The UN’s secretary-general has called on EU leaders to set an example and agree on an ambitious 2030 target at a Council Summit in June, that can be taken to a UN conference in Lima three months later.
According to EuroActiv.com, the target is potentially designed to shape a global, legally-binding treaty by the end of 2015.
“Yesterday I [told] President Barroso and President van Rompuy that you must do it [agree a climate package] during the June summit meeting,” Ki-Moon said at a Brussels conference on 3 April. “Lead by example and bring your ambitious target to the UN summit meeting in September. I hope that you will press your leaders of each and every respective country.”
The EU executive has proposed a 40% cut in greenhouse gas pollution and an aspirational 27% market share for renewable energies to be achieved by the end of the next decade, that Ban Ki-Moon said he strongly supported.
But under pressure from Poland and and other east European states, the bloc’s heads of state failed to agree the package at a Council meeting last month, setting an October deadline for reaching consensus instead. Ki-Moon blamed “political situations like the Ukraine, and the EU’s dependency on gas and oil energy,” for the impasse.
If the EU brings no pledges to the UNFCCC conference in Lima, reciprocal concessions from other UN states are unlikely. That, in turn could jeapordise chances of a post-Kyoto Protocol deal at the Paris COP (Conference of Parties) in December 2015, and signal geopolitical paralysis in the face of a rapidly warming planet.
Global emissions today are already 60% higher than when the first Intergovernmental Panel on Climate Change (IPCC) report was produced in 1990.
Earlier this week, the IPCC’s 5th Assessment report concluded that climate change had already begun and posed an ‘unequivocal’ and ‘unprecedented’ threat to biodiversity, food and water supplies, and human security. A sense of urgency from the UN secretary-general’s office was palpable.
“The foundations for this [new] agreement must be firmly in place by the time that the parties meet in Paris,” Ki-Moon said. “I have been urging member states that by the time we meet in Lima, we must have a draft text that will be the basis for discussion over the coming year.”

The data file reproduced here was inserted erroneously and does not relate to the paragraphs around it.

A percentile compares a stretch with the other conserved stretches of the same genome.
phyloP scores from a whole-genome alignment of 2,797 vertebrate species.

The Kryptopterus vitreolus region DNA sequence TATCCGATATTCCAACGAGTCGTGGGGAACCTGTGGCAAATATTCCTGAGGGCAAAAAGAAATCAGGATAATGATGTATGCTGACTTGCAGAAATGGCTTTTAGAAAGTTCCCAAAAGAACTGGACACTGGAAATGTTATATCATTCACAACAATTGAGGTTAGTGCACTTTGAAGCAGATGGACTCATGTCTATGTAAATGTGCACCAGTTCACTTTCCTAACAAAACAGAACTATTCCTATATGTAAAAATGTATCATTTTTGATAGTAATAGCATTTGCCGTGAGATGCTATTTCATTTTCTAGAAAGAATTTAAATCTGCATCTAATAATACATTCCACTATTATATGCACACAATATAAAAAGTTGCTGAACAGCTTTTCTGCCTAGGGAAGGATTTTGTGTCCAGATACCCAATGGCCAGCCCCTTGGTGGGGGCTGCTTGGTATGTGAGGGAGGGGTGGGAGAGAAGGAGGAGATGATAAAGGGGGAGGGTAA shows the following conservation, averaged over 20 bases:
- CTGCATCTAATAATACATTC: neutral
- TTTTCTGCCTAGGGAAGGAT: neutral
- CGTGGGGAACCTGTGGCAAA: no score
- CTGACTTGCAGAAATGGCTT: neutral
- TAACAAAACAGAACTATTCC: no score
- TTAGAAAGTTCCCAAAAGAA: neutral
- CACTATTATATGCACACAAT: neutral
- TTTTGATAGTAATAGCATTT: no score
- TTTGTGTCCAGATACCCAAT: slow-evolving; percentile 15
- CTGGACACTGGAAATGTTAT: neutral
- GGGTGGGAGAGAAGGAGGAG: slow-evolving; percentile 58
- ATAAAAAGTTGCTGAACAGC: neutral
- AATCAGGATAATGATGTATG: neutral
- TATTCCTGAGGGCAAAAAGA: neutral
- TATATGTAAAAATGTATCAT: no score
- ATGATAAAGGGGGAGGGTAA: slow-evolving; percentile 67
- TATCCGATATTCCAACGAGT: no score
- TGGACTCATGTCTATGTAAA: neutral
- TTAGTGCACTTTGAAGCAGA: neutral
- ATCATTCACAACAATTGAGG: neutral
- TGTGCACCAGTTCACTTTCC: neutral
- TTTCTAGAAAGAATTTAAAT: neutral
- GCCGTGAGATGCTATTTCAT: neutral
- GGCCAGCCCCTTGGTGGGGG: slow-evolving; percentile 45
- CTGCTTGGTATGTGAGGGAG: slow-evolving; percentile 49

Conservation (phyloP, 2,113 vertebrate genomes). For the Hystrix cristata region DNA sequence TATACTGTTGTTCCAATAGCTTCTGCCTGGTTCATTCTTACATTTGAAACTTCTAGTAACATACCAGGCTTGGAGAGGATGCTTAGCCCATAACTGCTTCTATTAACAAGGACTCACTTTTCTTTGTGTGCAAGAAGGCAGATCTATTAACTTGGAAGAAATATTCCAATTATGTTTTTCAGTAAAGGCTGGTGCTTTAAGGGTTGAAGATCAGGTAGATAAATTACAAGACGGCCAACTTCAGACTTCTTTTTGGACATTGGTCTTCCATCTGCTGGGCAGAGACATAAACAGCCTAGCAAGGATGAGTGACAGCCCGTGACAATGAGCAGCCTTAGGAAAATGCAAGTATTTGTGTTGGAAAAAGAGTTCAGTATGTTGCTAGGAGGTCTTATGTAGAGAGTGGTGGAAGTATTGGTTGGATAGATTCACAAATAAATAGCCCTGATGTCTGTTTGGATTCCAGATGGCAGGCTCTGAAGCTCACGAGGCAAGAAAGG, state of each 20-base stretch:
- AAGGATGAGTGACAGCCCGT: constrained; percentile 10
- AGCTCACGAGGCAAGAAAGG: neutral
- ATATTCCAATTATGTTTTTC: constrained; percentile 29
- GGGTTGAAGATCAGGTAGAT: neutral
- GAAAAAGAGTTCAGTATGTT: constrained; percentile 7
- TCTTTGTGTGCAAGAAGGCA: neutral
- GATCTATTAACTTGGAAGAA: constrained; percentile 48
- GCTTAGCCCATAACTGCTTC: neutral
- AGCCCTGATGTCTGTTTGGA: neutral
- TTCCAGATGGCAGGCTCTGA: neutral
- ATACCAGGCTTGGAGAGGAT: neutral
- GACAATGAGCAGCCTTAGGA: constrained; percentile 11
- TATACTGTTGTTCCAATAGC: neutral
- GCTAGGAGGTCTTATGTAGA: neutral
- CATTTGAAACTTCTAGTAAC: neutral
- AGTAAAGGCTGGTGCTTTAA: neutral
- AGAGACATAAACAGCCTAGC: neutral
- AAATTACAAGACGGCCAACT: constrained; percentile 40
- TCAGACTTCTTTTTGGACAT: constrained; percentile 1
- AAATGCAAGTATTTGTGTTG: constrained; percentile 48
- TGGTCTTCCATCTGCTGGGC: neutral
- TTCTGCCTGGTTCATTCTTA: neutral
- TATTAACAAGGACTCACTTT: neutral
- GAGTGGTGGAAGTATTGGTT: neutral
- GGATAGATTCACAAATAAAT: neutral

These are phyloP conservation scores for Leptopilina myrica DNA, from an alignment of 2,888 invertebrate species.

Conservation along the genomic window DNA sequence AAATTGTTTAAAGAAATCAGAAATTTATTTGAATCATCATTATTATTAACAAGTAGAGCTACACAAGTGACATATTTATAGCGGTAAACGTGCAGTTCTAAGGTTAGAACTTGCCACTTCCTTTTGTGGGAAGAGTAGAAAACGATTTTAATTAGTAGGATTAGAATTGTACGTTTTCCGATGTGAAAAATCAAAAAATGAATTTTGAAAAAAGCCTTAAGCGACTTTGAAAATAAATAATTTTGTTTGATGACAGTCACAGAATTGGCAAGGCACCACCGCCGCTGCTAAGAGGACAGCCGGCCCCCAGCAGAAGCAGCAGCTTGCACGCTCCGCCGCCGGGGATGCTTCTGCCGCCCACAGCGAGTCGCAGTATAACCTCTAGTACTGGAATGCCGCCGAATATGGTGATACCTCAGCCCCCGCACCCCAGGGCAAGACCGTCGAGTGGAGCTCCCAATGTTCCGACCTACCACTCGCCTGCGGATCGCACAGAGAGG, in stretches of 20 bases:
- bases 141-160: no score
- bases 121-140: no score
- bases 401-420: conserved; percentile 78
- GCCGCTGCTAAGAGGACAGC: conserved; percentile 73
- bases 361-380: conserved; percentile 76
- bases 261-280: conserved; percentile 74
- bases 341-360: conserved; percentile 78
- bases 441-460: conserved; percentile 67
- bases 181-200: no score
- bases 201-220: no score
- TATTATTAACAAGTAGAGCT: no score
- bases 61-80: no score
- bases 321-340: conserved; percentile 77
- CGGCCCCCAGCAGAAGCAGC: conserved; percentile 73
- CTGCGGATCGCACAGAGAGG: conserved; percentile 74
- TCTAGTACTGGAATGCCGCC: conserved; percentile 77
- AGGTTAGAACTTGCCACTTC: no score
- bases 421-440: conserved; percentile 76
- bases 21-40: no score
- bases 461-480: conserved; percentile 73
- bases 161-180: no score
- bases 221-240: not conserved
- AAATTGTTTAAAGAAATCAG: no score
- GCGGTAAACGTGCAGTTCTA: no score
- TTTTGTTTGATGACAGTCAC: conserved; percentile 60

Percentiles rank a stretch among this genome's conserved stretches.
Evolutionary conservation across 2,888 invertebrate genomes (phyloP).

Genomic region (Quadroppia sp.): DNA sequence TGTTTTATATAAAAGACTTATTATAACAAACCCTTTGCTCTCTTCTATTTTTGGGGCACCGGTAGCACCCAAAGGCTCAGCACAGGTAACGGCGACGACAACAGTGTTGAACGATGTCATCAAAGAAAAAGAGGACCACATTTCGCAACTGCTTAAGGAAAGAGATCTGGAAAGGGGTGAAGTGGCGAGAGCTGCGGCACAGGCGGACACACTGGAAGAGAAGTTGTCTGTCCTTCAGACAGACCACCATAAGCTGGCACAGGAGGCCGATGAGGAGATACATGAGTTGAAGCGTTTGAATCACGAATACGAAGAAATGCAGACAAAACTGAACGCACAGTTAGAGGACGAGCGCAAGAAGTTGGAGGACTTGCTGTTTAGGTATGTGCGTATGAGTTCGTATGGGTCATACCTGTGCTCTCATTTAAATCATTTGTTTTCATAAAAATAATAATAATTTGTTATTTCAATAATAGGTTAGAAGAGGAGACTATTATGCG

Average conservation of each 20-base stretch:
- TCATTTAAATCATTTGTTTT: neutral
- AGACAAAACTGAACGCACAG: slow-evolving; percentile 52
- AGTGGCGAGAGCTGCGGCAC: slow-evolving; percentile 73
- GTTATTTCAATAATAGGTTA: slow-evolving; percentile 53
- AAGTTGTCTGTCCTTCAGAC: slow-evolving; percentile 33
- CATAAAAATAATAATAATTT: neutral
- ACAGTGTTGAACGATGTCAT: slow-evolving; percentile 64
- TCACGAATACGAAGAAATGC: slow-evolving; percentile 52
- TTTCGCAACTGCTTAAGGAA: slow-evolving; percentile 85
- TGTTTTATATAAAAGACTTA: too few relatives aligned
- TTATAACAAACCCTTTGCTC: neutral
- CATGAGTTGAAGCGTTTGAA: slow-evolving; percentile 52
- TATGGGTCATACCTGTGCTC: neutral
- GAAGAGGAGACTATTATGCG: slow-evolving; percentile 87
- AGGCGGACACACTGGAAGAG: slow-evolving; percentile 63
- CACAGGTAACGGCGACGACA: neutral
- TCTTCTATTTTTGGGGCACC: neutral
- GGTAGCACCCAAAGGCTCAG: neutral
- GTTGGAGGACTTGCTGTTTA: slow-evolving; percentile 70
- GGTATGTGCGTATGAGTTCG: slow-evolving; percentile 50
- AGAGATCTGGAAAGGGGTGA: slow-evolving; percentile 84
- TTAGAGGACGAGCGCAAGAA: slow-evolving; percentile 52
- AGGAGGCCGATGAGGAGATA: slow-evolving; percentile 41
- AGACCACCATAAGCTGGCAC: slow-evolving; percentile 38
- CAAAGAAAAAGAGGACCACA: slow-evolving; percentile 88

“Europe’s leadership is essential,” he continued. “The EU is one big locomotive with a strong and most powerful engine. There are some countries reluctant to lead by example, so pull these countries from ahead, and push from behind with your engines. You can move this climate change process much faster.”
The EU has committed to a 20% cut in its emissions by 2020, compared to 1990 levels – a target it is on track to meet – and last year saw its emissions fall a further 3.1%, according to Thomson Reuters Point carbon point.
Critics though say by counting carbon output at the point of production rather than use, the bloc has merely outsourced much of its greenhouse gas pollution.
Scientists like Professor Kevin Anderson, the deputy director of Manchester University’s Tyndall Centre for Climate Research argue that the EU has botched the EU has botched its maths, and even meeting its 2030 target would only offer a 50-50 chance of keeping global temperature rises below 2 degrees.
Europe’s headline figure at least compares well to that of President Obama, who inherited a climate policy detached from Kyoto commitments under George W. Bush. Obama has promised merely to reduce carbon emissions 3.5% below 1990 levels.
But EU leaders are also increasingly under-stated about climate action and talk with ever more conviction, volume and pitch about the need to strengthen Europe’s industrial competitveness through access to cheaper energy prices.
The recent Ukraine crisis sparked some calls for increased energy efficiency, but louder ones advocated a fracking boom, despite the potential high environment costs and limited economic gains.
Lies Craeysnest, a policy advisor for Oxfam, said that Ki-Moon’s real message had been aimed at EU businesses and states that were trying to delay climate action.
“At the June summit, EU leaders need to stop dithering and unequivocally signal that ambitious and comprehensive EU climate action will no longer be held hostage to short term narrow-minded interests,” she told EurActiv.
Ki-Moon had talked wearily of “world leaders who are narrowly looking to a national agenda” and said that by the time they were ready to act, “I will have left my job and everyone will have to regret what we’ve neglected”.